We all want to create jobs and grow an economy that works for everyone in North Carolina, and the best way to make sure that happens is to focus on raising family incomes after a decade of decline. While the Governor’s plan includes a number of useful proposals, there is an important contradiction between the plan’s call for additional tax cuts and the resources necessary to achieve the goals related to workforce development, innovation/entrepreneurship, and rural prosperity. These goals will be impossible unless the state provides adequate investment in higher education, community colleges, and rural community development initiatives. Funding for these initiatives are already well below where they were before the recession started in 2008, so it’s unlikely the state will be able to make significant progress on achieving these goals given the steep revenue losses resulting from last year’s tax cuts and any future round of tax reductions.

 

mccrory1106It’s hard to say yet whether this will become “Salarygate” Part Deux or Trois but whatever you call it, Gov. McCrory seems to have taken  another remarkably tin-eared step today with his special announcement that more than 3,200 state employees in “high-demand” fields will get pay raises out of a “salary adjustment fund.” 

Sorry to tell you Governor, but there are a hell of a lot of other hard-working state employees out there who are in “high demand” — high demand from the mushrooming number of students they teach each day, the fast-growing number of potholes they fill, bathrooms they clean and prison inmates and mental health clients they supervise and serve.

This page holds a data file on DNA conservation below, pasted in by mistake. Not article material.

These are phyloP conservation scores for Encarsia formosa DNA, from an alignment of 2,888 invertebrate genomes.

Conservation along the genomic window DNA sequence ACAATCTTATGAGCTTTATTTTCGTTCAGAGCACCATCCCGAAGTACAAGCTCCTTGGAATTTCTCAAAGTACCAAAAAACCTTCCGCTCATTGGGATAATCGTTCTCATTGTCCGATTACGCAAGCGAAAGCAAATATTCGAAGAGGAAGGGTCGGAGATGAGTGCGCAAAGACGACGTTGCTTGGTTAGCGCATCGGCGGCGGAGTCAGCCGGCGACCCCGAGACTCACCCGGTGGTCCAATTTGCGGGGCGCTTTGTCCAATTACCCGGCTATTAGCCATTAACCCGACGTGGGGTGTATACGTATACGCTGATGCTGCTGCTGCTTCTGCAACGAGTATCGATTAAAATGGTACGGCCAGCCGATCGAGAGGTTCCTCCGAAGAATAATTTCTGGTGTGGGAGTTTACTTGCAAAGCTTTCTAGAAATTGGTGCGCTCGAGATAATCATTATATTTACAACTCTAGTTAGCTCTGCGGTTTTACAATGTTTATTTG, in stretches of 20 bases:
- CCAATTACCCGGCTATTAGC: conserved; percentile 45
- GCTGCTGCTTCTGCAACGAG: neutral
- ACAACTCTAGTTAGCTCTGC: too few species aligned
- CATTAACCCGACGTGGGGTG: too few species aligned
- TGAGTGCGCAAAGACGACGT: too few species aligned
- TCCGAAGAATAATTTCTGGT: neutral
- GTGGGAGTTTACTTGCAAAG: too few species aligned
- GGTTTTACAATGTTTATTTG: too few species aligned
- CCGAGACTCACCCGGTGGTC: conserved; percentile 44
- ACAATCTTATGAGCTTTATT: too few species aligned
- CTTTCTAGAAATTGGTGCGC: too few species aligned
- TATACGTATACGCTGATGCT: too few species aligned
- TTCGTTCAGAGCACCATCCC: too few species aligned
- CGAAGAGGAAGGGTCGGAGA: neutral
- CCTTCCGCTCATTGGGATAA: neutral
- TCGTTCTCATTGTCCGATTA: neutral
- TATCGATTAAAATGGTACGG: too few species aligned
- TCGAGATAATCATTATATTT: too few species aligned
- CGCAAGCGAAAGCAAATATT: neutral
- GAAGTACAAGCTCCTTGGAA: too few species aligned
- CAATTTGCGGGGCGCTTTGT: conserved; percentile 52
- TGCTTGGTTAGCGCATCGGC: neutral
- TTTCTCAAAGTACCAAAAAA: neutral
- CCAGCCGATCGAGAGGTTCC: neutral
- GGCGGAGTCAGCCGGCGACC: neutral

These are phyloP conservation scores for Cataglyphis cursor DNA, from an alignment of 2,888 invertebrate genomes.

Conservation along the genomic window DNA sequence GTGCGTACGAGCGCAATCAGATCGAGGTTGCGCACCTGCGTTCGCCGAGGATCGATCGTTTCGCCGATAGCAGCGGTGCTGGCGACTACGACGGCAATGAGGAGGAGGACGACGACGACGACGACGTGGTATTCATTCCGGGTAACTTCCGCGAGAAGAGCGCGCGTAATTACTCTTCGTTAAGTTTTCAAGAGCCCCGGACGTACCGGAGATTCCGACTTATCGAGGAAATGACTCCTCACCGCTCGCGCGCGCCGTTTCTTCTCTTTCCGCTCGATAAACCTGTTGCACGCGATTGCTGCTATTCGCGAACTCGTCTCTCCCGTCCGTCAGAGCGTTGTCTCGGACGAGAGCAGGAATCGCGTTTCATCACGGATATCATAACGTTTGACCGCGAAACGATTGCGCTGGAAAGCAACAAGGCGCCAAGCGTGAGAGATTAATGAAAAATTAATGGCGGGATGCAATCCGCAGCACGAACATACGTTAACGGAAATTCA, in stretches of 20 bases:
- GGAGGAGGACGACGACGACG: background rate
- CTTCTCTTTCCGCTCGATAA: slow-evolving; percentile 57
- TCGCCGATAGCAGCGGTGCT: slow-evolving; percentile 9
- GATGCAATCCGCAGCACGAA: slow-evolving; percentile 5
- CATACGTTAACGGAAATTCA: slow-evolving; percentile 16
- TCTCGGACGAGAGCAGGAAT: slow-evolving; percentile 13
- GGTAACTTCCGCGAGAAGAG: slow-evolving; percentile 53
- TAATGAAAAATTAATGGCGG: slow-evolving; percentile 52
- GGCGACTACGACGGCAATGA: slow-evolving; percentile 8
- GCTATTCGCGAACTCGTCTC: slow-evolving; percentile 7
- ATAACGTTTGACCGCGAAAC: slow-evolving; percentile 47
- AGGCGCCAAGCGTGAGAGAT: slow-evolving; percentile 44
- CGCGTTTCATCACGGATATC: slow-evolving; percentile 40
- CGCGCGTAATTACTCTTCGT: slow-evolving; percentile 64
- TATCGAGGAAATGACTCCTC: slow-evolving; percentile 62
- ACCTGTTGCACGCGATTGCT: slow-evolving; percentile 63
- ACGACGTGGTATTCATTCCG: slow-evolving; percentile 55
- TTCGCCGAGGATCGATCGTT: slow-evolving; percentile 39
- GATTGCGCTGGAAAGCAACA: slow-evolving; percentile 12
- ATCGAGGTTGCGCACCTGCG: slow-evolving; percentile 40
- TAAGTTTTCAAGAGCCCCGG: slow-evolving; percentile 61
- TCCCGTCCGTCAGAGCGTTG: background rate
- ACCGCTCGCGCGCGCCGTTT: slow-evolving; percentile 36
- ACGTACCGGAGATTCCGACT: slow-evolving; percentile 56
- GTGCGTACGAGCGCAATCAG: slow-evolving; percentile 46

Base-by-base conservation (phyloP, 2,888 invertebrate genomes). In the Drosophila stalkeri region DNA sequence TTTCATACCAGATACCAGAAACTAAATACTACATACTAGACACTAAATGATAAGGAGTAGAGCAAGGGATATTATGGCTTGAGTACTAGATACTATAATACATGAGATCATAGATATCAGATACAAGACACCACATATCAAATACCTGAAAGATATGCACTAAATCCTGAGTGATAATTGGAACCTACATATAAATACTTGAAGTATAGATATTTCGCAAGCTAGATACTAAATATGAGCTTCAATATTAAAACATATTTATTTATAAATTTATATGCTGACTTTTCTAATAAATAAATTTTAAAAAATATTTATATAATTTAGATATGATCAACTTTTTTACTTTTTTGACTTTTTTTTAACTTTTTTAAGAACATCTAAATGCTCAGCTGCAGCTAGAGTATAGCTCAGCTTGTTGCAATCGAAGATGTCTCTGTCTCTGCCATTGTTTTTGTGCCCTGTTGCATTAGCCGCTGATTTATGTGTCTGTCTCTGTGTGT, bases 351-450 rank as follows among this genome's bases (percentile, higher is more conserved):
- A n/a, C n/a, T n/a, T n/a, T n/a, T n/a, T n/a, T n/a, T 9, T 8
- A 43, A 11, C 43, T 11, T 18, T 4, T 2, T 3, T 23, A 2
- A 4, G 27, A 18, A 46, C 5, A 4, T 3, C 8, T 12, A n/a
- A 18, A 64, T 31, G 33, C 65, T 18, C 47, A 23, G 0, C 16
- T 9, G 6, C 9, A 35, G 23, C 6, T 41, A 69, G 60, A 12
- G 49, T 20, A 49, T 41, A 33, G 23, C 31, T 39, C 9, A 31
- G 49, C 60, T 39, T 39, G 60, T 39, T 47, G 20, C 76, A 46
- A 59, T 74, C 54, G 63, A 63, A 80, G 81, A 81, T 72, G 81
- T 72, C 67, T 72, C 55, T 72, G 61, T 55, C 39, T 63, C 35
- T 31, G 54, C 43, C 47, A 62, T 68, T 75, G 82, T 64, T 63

The Guv may claim that these raises are a response to “market forces” but as we found out from the public’s overwhelming reaction to the original Salarygate, at some point common sense ought to trump the “genius” of the market. Unfortunately, this appears to be yet another in a long list of incidents in which the McCrory team is demonstrating that it possesses very little of this precious commodity.

John SkvarlaOne of the signature “accomplishments” of conservative state leadership in North Carolina in recent years has been the steady and ongoing rollback of state environmental protection laws and regulations. This is not to imply that the state has ever done enough — even under past General Assemblies and governors — to truly protect our ever-more-fragile air, land and water, but it’s also clear that things have gotten much, much worse in recent years.

Whether it’s the efforts to deny climate change and sea-level rise, fast-track fracking and off-shore oil drilling, stop efforts to clean up Jordan Lake, build artificial sea walls along the coast, roll back scores of rules and regulations, pack various commissions and boards with advocates hostile to environmental protection, limit land preservation, slash funding or just defund, demoralize, break up and change the mission statement of the Department of Environment and Natural Resources itself, the conservative agenda has been (and continues to be) a long and ambitious one.

Fortunately, one of the chief architects of the effort, DENR Secretary John Skvarla, has some advice for his agency employees who may feel a sense of discouragement at their increasingly disfavored status: Don’t worry, be happy! Read More